PESHAWAR: The Peshawar High Court has rejected a petition challenging the recent enactment of a special anti-narcotics law in the province and declared it in line with the Constitution.
A bench consisting of Chief Justice Waqar Ahmad Seth and Justice Mohammad Naeem Anwar pronounced a short order for the dismissal of the petition after the completion of arguments.
A citizen, Asmatullah, had contended that in the presence of the federal law, Control of Narcotics Substance Act (CNSA), 1997, a provincial law on the subject could not be enacted.
The petitioner requested the court to declare the KP Control of Narcotics Substance Act (KPCNSA), 2019, unconstitutional, illegal and without jurisdiction.
The KPCNSA was passed by the assembly on Aug 27 and received the assent of the governor on Sep 2.
Petitioner claims provincial govt can’t legislate on a matter if federal law exists on it
Passing the law, the government had claimed that it had incorporated specific provisions for checking the growing use of ice drug or crystal meth in the province.
The petitioner’s counsel, Noor Alam Khan, said the federal government had enacted the CNSA 1997, which was a comprehensive law and had provided therein special provisions for curbing the menace of narcotics.
He said the CNSA 1997 was a very rigid special law wherein extreme punishment of death or imprisonment for life had been provided. He added that the provision of bail had also been ousted by CNSA besides the vehicles used in the offence were also confiscated to the State.
Despite the presence of CNSA, he contended that the provincial government recently passed the KPCNSA.
He argued that the CNSA 1997 had already been extended to whole of Pakistan and thus in its presence the provincial assembly had no authority to pass a law on same subject.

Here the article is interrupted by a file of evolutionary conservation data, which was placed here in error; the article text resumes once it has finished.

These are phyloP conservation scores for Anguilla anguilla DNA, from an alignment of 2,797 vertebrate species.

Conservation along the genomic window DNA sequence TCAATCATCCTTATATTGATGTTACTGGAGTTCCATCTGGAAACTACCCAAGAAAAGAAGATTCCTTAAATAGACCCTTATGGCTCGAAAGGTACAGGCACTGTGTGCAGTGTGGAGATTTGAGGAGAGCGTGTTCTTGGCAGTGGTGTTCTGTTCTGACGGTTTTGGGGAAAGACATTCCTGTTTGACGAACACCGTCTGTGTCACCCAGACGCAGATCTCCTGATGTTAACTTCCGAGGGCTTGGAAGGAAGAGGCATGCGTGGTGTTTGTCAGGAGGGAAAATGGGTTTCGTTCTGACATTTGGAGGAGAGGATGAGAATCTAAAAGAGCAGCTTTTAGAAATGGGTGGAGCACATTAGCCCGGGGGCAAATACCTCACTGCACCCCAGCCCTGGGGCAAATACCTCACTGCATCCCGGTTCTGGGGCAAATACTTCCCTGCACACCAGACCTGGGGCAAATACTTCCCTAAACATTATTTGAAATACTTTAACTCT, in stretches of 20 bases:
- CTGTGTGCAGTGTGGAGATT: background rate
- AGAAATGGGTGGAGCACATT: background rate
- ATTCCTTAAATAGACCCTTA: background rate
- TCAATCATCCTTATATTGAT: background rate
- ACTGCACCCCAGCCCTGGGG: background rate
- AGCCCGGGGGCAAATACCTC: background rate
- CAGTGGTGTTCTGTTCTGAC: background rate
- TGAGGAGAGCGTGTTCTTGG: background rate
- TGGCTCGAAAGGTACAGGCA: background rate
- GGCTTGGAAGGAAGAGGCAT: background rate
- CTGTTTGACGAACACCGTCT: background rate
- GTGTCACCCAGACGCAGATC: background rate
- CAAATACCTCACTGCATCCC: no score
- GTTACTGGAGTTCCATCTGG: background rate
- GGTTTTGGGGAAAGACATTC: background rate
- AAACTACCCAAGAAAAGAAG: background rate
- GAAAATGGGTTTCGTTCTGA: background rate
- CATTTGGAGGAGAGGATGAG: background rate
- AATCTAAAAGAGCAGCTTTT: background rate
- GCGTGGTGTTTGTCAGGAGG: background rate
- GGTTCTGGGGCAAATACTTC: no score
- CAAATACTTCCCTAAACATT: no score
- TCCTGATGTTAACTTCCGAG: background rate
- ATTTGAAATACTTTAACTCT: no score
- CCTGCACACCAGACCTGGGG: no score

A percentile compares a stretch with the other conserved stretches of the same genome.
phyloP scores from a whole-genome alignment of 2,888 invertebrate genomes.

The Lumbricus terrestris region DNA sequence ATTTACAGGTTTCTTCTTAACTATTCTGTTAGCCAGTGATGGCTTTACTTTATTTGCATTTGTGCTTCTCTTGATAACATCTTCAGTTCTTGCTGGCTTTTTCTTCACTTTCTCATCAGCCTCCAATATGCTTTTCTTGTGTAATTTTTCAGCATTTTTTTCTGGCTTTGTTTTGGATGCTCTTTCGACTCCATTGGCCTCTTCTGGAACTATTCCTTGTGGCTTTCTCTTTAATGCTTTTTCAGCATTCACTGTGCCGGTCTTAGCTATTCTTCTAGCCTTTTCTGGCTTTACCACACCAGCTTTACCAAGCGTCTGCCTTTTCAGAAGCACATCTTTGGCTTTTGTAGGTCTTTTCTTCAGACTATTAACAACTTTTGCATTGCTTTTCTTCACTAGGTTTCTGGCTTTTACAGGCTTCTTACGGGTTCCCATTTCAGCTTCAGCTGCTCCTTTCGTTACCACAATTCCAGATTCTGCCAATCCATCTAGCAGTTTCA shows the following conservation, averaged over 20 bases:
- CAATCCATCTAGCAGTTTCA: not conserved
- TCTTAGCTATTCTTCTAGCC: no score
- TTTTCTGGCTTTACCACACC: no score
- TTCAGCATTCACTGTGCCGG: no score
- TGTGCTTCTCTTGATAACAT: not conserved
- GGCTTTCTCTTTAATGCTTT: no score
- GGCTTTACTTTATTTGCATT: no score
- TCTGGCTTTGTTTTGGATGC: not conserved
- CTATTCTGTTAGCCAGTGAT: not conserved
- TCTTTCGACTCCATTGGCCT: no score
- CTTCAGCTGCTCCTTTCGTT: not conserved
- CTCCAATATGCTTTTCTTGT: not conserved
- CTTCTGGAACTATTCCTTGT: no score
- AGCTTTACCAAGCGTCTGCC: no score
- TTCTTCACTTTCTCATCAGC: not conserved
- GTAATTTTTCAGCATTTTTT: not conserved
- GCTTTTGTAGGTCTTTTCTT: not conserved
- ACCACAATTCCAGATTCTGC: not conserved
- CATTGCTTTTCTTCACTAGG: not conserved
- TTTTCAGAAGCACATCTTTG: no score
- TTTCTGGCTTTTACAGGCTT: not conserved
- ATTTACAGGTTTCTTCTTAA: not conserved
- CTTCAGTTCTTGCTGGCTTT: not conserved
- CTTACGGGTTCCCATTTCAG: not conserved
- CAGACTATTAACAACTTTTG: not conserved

He said through the provincial law the CNSA was repealed within Khyber Pakhtunkhwa to the extent of cultivation, possession, selling, purchasing, delivery and transportation of narcotics.
He argued that although the Concurrent Legislative List of the Constitution has been omitted from the Constitution through the Constitution (Eighteenth Amendment) Act, 2010, a mini concurrent list was still available in Article 142 relating to criminal law, criminal procedure and evidence, so if any law was made by a provincial legislature on these subjects, it would be against Article 143 of the Constitution and the federal law on the subject would prevail.
Advocate Noor Alam Khan contended that under the doctrine of ‘occupied field’, the federal law of narcotics was already there and was applicable to the entire Pakistan, which had been implemented by well-trained and experienced officers of Anti Narcotics Force (ANF).
Acting advocate general Atif Ali Khan opposed the petition and contended that after the passage of the Constitution (Eighteenth Amendment) Act, 2010, the concurrent legislative list was abolished. He added that now the federal legislature was empowered to legislate on subjects mentioned in the federal legislative list, whereas remaining subjects were in the jurisdiction of provincial legislature.
Mr Atif said on the subject of the criminal law, criminal procedure and evidence law, the federal government was empowered to legislate for Islamabad and former Federally Administered Tribal Areas but after the merger of Fata with KP, the federal government could only legislate for Islamabad.
Atif Ali argued that under Article 270AA, all the laws with respect to any of the matters enumerated in the former Concurrent List, which were in practice before the Constitution (Eighteenth Amendment) Act, 2010, should continue to remain in force until altered, repealed or amended by the competent authority. He added that the provincial legislature was the competent authority now to amend or repeal those laws including the CNSA.
Deputy attorney general Mohammad Habib Qureshi represented the federal government and contended that Pakistan had ratified the United Nations Convention against Illicit Traffic in Narcotic Drugs and Psychotropic Substances of 1988.
He said Entry 32 of the Federal Legislative List pertained to the international treaties, conventions and agreements and international arbitration, so only the federal government was empowered to legislate on it.
Mr Qureshi said under that provision, the federal government was answerable to the international forum and not the provincial government, so the federal law could not be repealed on the subject.
Published in Dawn, November 22nd, 2019